I’m trying something today that I haven’t done before, and will be interested to see what response it generates. I was prompted to do it by this post from Paula Light, of the Light Motifs II blog. She referenced in her post that Song Lyric Sunday (SLS) is led by Jim Adams and, having looked at his blog, it was a no brainer to follow him and join in. If you follow that link to Jim’s blog you will see that his theme for us today is to feature songs which deal with primary emotions, like guilt, shame, regret etc. I could think of several possibilities for this, but decided that for my first SLS post I’d go with something searingly honest in its emotions. This one:
I hurt myself today
To see if I still feel
I focus on the pain
The only thing that’s real
I don’t know of many songs which begin with a more arresting first verse than that. You are instantly brought into to the singer’s world of torment, and the video really brings that home. Just in case you didn’t get the message, the song goes on to say:
What have I become?
My sweetest friend
Everyone I know goes away
In the end
And you could have it all
My empire of dirt
I will let you down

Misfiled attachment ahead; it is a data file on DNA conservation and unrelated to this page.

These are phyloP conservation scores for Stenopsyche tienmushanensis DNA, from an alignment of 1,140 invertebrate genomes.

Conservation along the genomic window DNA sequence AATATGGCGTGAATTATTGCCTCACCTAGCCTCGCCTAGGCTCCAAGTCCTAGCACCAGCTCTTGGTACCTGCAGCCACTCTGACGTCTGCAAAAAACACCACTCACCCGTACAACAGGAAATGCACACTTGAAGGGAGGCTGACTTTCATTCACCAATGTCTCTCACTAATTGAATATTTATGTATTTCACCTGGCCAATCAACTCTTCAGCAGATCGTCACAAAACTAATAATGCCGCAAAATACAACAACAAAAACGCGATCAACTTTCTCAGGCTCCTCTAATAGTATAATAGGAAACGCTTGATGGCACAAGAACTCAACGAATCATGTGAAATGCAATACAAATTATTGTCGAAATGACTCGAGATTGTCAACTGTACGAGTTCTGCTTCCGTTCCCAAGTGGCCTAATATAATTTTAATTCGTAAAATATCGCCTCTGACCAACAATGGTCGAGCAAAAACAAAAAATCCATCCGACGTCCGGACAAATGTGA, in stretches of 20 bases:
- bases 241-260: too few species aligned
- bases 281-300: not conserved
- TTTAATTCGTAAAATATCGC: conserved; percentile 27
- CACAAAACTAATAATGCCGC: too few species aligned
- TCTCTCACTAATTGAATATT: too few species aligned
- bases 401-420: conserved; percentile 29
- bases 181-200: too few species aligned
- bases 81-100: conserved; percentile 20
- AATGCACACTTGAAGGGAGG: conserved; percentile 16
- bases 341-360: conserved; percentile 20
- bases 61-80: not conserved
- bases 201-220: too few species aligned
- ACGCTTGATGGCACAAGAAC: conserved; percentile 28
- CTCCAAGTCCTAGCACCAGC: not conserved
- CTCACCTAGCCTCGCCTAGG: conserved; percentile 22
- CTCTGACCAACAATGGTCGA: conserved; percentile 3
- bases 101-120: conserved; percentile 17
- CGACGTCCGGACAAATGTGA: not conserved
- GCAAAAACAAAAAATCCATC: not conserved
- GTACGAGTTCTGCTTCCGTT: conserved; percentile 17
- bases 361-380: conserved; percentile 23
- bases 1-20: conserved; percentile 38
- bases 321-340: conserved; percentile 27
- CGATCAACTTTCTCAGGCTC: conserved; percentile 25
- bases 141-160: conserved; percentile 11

I will make you hurt
The song was written by Trent Reznor of the band Nine Inch Nails, and was the closing track on their second album The Downward Spiral, released in March 1994, which got to #2 in the US and #9 here in the UK. The band didn’t release this as a single and, to be honest, I never paid that much attention to them until Johnny Cash released his version of this song, with that video which now has more than 158m views. Johnny’s version was on his album American IV: The Man Comes Around, released in November 2002, a mere ten months before his death. I think you can see the signs of what was to come in his appearance here. The album peaked at #22 in the US and #40 in the UK, and was part of a series of six he made in his later years in which he (mostly) visited other people’s songs. They are a fine body of work with which to end his career – the last two were issued posthumously. This song was released as a single in February 2003, making #56 in the US Country listings and #39 on the main UK chart.
When Trent was asked if Johnny could cover his song he was quoted as saying he was flattered but thought it might be a bit ‘gimmicky,’ though he still gave his permission. When he saw this video it brought it home to him: “that song isn’t mine anymore… It really made me think about how powerful music is as a medium and art form.”
I could say more about this song but I don’t really think I could do it any better than Trent did. The song’s emotions, its expressions of guilt and shame for the damage the singer has done to himself and to those who love him, is so raw, and Johnny’s video lays it all bare.
I hope Jim and Paula feel that my first foray into SLS has been both appropriate and worthwhile, and that you do, too. This video stops me in my tracks every time I watch it and, believe me, I’ve seen it a few times.